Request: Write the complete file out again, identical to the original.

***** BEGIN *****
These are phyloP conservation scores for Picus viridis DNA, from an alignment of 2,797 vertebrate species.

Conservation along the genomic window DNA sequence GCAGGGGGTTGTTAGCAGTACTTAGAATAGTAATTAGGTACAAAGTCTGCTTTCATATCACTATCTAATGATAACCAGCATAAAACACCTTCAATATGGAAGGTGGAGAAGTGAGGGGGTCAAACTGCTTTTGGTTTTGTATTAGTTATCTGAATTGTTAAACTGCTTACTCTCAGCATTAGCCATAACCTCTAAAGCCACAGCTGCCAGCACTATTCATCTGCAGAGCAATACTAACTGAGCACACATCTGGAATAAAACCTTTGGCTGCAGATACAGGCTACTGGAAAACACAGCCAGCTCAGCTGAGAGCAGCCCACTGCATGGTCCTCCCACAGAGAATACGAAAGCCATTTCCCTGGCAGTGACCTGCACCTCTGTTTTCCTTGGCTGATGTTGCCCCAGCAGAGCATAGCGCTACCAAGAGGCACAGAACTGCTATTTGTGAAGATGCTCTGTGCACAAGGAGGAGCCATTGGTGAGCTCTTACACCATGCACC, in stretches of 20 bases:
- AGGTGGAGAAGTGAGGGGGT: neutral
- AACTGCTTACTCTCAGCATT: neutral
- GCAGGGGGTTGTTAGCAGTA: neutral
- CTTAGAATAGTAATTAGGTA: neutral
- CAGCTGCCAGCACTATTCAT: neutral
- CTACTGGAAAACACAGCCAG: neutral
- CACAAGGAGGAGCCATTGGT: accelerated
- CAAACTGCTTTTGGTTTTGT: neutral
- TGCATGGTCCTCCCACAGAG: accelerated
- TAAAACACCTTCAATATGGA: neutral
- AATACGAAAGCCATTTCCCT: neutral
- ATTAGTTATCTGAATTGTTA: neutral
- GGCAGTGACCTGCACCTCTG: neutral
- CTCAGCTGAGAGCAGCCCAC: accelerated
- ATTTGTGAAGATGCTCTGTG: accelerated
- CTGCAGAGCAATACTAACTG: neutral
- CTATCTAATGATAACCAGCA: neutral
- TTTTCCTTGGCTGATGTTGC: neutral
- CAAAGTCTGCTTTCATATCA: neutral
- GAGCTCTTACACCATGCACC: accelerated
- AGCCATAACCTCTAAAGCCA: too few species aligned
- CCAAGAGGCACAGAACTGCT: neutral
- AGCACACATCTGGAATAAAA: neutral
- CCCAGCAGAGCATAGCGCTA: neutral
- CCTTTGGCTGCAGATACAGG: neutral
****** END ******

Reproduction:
These are phyloP conservation scores for Picus viridis DNA, from an alignment of 2,797 vertebrate species.

Conservation along the genomic window DNA sequence GCAGGGGGTTGTTAGCAGTACTTAGAATAGTAATTAGGTACAAAGTCTGCTTTCATATCACTATCTAATGATAACCAGCATAAAACACCTTCAATATGGAAGGTGGAGAAGTGAGGGGGTCAAACTGCTTTTGGTTTTGTATTAGTTATCTGAATTGTTAAACTGCTTACTCTCAGCATTAGCCATAACCTCTAAAGCCACAGCTGCCAGCACTATTCATCTGCAGAGCAATACTAACTGAGCACACATCTGGAATAAAACCTTTGGCTGCAGATACAGGCTACTGGAAAACACAGCCAGCTCAGCTGAGAGCAGCCCACTGCATGGTCCTCCCACAGAGAATACGAAAGCCATTTCCCTGGCAGTGACCTGCACCTCTGTTTTCCTTGGCTGATGTTGCCCCAGCAGAGCATAGCGCTACCAAGAGGCACAGAACTGCTATTTGTGAAGATGCTCTGTGCACAAGGAGGAGCCATTGGTGAGCTCTTACACCATGCACC, in stretches of 20 bases:
- AGGTGGAGAAGTGAGGGGGT: neutral
- AACTGCTTACTCTCAGCATT: neutral
- GCAGGGGGTTGTTAGCAGTA: neutral
- CTTAGAATAGTAATTAGGTA: neutral
- CAGCTGCCAGCACTATTCAT: neutral
- CTACTGGAAAACACAGCCAG: neutral
- CACAAGGAGGAGCCATTGGT: accelerated
- CAAACTGCTTTTGGTTTTGT: neutral
- TGCATGGTCCTCCCACAGAG: accelerated
- TAAAACACCTTCAATATGGA: neutral
- AATACGAAAGCCATTTCCCT: neutral
- ATTAGTTATCTGAATTGTTA: neutral
- GGCAGTGACCTGCACCTCTG: neutral
- CTCAGCTGAGAGCAGCCCAC: accelerated
- ATTTGTGAAGATGCTCTGTG: accelerated
- CTGCAGAGCAATACTAACTG: neutral
- CTATCTAATGATAACCAGCA: neutral
- TTTTCCTTGGCTGATGTTGC: neutral
- CAAAGTCTGCTTTCATATCA: neutral
- GAGCTCTTACACCATGCACC: accelerated
- AGCCATAACCTCTAAAGCCA: too few species aligned
- CCAAGAGGCACAGAACTGCT: neutral
- AGCACACATCTGGAATAAAA: neutral
- CCCAGCAGAGCATAGCGCTA: neutral
- CCTTTGGCTGCAGATACAGG: neutral